Indian Springs starts over: The old is new at La Quinta
LA QUINTA, Calif. -- The rebirth of a golf course can come one of two ways.
The first is to upgrade an existing layout, reworking greens, adding bunkers and upgrading the conditions and atmosphere of a course that is already on the ground. Then there is the method used by the new owners at Indian Springs Golf and Country Club. They simply plowed up most of the old layout and started from scratch.
Once a forgotten course on a road that was nothing more than a shortcut from Interstate 10 to the most prestigious courses of the eastern end of the Coachella Valley, Indian Springs has risen from the oblivion of bare fairways and rock-hard greens.
"I used to tell people there are 102 courses here, and we were in the top 100," laughed Neil Finch, general manager at Indian Springs. "When you have done what we've done, you can laugh about it."
Finch now oversees a course that is the centerpiece of a 726-home development. The new Indian Springs retains just three holes from the old layout. The 15 new holes utilize water, bunkers and lush landscaping for a golfer-friendly experience that will quickly erase memories of the course that once existed on the land that straddles the city borders of La Quinta and Indio.
"For people who played the old golf course, it's like 'Wow.' But really, I would have people think of this as a new golf course," Finch said.
The renaissance of the course began when developer Roger Snellenberger bought Indian Springs and some surrounding undeveloped land in the late 1990s. The only remnants of the old course are a triangle of holes that once played as the 13th, 14th and 15th holes of the course. Those three holes are now the starting holes for the back nine, and even they have been renovated with new greens and added bunkers.
The rest of the course was completely redesigned by Dave Ginkel of Golf Design Unlimited. An area that was once the final three holes of the back nine was expanded into the final six holes of the course. The second through eighth holes are also completely new, following different routing and working their way through generous corridors between some of the new homes. The first tee and the ninth green are all that remain of those holes.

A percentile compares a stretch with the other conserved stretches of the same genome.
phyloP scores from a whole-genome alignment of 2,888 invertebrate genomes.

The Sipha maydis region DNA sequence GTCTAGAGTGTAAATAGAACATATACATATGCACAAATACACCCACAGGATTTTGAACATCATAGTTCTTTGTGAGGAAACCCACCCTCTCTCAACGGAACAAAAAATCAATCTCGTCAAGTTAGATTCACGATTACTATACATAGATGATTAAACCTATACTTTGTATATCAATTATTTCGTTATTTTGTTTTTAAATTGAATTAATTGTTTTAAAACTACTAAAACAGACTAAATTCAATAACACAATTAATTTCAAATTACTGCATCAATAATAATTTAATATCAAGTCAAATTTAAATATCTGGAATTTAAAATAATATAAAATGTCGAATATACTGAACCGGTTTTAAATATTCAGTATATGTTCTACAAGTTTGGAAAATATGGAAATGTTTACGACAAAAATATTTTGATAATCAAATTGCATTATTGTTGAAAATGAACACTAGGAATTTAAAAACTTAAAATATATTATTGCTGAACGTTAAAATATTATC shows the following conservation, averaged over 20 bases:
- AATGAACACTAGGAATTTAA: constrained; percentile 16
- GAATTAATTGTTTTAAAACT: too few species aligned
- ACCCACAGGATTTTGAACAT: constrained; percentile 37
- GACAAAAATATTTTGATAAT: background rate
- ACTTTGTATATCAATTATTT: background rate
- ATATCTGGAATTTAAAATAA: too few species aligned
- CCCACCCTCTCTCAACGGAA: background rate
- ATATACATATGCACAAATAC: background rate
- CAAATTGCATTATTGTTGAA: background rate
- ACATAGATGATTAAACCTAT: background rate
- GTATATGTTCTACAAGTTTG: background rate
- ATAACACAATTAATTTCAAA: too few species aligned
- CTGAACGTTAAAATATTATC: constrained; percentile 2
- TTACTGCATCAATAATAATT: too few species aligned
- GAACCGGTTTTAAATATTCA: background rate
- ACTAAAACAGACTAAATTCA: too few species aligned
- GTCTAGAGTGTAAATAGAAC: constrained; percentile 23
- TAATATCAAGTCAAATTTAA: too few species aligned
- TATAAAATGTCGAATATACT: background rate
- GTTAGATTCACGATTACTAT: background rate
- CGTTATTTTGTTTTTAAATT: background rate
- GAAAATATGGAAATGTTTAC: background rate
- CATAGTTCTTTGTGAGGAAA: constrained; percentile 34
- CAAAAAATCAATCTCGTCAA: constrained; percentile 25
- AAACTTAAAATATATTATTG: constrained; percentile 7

Finch said the entire process required moving 1.5 million cubic yards of dirt to transform the course from a place people played because it was cheap to a place people wanted to play.
"For the good golfer, it is a test, even though it only play 6,741 yards," Finch said. "This course takes it back to the past, with small greens, good bunkering, and it's user friendly. There are eight lakes on 11 different holes, but they are not right up in your face."
The second hole is a good example of the changed character of the course. A 400-yard par-4, the hole requires a second shot with a long iron or fairway wood to a green protected by water to the left and bunkers to the front and right. The No. 1 handicap hole from all three sets of tees, the second hole is far more challenging that anything the old Indian Springs had to offer.
"It's an exacting hole. The green is kind of shaped like No. 12 at Augusta National," Finch said. "You're just trying to get it on the green somewhere."
That hole is immediately followed by the 233-yard par-3 third hole, where a large green helps golfers compensate for the length. It's one of the few big greens on the course, and the smaller targets demand accuracy with longer clubs from players.
While four of the par-4s are under 375 yards, the par-4 16th, at 441 yards, is a hole where the small target and long approach shots with long irons and woods can create a challenge for average players. The green pitches from back to front and from right to left, and one of the new lakes borders the right of the green.
"If you get it above the hole, and you are hitting a long irons there, you've got your hands full getting close to the hole on your first putt," Finch said.
The closing 18th, at 556 yards, generally plays with the prevailing wind of the desert with at the players back or slightly from right to left. The risk-reward of a daring second shot to the green comes from the lake near the putting surface just in front of the site of the new clubhouse, expected to open in January 2004.
While the course is a drastic change in difficulty and in conditioning from the layout that was once had the land, Finch emphasizes Indian Springs is not overly demanding.
"We went away from the norm that a lot of people were going to in the 1980s and 1990s; what I call the killer course," he said. "It's more user-friendly. I think golf needs to get back to a game of enjoyment, instead of the sadistic how-badly-can-I-beat-up-on-myself course."
Other attractions in the Palm Springs area
Among the possibilities are shopping on El Paseo Drive in Palm Desert or taking the 8,000-foot ascent on the Palm Springs tram. There are hundreds of motels and resorts in the Coachella Valley. One possibility: Marriott Shadow Ridge at 9003 Shadow Ridge Road in Palm Desert. Phone: (760) 674-2600. Web site: marriott.com.
The new Indian Springs Golf and Country Club retains just three holes from its old layout. The 15 new holes make use of water, bunkers and lush landscaping.
August 8, 2003